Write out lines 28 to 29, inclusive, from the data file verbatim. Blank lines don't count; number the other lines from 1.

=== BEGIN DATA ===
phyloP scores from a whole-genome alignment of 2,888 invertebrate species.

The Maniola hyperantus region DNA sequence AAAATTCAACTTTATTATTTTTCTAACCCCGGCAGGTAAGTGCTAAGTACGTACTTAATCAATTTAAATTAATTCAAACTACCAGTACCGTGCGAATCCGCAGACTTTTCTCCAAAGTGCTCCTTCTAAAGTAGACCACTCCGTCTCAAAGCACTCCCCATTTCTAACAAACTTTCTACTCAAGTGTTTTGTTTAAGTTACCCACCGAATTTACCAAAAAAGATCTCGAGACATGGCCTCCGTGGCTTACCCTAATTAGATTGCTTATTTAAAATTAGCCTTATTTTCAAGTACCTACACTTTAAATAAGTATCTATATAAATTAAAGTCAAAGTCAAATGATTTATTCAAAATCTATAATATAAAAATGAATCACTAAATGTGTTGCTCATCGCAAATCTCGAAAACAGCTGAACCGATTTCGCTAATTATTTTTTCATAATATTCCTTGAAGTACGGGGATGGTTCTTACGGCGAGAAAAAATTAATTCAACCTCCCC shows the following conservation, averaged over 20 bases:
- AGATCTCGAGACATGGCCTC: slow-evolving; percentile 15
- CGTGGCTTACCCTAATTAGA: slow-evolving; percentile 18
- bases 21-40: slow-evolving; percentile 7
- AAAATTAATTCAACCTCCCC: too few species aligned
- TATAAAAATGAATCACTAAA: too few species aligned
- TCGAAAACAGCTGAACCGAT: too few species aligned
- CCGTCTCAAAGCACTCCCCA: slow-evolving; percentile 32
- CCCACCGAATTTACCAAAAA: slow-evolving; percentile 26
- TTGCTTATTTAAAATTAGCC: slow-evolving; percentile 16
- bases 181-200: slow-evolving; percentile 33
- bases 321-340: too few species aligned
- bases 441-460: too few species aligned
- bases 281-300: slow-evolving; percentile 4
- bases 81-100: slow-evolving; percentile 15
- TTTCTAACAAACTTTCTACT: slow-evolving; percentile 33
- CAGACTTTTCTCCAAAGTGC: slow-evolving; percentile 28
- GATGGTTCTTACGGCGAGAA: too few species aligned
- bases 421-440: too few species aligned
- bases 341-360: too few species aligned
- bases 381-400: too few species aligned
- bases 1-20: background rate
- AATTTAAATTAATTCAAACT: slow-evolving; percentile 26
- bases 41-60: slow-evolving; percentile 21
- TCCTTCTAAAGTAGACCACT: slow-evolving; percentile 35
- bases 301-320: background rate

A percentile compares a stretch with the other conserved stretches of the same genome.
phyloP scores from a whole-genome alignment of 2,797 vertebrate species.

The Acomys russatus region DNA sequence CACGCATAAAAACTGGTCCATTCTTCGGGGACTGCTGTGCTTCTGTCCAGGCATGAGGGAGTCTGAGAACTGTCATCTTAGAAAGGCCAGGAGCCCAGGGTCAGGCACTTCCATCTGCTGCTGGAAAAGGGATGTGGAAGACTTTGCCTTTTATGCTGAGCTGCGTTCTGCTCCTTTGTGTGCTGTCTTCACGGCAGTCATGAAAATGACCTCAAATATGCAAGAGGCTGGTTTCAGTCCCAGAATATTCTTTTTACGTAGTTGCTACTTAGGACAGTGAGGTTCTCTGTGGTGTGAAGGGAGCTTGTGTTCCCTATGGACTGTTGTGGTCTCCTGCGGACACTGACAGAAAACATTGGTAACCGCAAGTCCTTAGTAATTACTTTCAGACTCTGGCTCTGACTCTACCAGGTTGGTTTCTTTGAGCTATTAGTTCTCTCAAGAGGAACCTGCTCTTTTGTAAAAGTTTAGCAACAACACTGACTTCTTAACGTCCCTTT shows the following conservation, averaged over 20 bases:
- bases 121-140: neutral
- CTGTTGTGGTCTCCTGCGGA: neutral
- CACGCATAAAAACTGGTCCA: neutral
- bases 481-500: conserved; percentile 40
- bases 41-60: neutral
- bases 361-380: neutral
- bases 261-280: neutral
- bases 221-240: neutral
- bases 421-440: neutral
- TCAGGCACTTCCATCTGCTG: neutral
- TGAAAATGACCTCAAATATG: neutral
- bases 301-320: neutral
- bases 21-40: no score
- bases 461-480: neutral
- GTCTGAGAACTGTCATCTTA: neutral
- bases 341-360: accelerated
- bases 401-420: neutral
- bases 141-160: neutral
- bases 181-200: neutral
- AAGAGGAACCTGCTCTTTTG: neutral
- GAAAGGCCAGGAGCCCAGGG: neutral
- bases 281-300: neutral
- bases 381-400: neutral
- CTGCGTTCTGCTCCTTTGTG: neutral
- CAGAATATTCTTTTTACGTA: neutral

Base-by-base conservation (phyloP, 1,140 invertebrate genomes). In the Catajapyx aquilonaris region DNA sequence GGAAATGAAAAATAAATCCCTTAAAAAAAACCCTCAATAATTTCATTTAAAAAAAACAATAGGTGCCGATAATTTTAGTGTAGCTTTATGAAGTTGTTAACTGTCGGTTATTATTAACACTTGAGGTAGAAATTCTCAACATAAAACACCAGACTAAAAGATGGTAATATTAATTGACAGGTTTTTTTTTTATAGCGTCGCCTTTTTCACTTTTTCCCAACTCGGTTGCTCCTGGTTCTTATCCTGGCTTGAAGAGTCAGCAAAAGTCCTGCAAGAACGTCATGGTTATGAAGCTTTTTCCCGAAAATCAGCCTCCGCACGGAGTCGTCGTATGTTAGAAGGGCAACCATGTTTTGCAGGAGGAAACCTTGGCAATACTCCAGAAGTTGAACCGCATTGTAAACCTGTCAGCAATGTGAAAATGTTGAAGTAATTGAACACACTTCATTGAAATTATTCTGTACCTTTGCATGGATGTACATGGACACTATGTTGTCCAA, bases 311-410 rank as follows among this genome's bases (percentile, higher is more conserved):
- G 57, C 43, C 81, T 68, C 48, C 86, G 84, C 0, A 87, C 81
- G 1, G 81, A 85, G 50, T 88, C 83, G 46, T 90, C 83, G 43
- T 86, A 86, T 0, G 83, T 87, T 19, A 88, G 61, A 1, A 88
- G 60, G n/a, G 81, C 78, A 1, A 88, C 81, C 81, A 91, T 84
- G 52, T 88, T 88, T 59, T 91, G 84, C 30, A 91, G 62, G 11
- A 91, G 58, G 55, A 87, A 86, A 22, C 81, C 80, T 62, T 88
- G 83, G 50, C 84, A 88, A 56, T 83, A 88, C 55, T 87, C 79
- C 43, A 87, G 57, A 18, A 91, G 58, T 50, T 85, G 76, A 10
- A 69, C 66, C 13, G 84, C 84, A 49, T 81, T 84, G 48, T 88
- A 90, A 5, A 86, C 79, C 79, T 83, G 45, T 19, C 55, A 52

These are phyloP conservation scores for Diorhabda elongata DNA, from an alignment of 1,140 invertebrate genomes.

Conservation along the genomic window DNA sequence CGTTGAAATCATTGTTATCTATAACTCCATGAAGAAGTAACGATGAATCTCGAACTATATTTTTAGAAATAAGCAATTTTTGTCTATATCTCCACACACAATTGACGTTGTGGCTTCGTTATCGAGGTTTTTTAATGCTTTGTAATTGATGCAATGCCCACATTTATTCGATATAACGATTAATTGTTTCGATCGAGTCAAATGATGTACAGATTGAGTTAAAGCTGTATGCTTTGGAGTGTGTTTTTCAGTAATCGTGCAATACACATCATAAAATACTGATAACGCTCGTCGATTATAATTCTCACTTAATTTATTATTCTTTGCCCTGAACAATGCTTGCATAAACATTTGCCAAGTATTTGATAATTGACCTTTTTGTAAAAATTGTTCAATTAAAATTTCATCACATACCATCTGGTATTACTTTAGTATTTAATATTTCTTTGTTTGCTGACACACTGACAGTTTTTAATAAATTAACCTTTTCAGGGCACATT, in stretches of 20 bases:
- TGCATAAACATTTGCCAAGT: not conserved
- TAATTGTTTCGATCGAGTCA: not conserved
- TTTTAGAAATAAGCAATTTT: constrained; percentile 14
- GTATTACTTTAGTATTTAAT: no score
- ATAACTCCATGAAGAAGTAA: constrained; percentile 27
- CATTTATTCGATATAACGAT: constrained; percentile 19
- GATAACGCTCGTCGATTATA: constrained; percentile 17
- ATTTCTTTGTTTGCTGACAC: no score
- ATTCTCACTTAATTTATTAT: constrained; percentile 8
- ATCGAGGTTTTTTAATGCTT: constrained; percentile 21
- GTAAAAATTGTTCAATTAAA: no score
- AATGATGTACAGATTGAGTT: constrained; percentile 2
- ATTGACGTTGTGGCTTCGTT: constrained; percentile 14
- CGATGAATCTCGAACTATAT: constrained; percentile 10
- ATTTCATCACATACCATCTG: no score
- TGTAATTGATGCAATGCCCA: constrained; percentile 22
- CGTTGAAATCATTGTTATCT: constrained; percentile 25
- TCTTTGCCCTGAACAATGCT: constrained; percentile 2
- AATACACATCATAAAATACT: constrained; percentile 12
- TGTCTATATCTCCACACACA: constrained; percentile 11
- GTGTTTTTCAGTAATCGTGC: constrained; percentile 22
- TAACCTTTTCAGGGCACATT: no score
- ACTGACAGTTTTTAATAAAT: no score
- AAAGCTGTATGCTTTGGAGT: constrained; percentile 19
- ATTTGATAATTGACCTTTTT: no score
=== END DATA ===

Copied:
A percentile compares a stretch with the other conserved stretches of the same genome.
phyloP scores from a whole-genome alignment of 2,797 vertebrate species.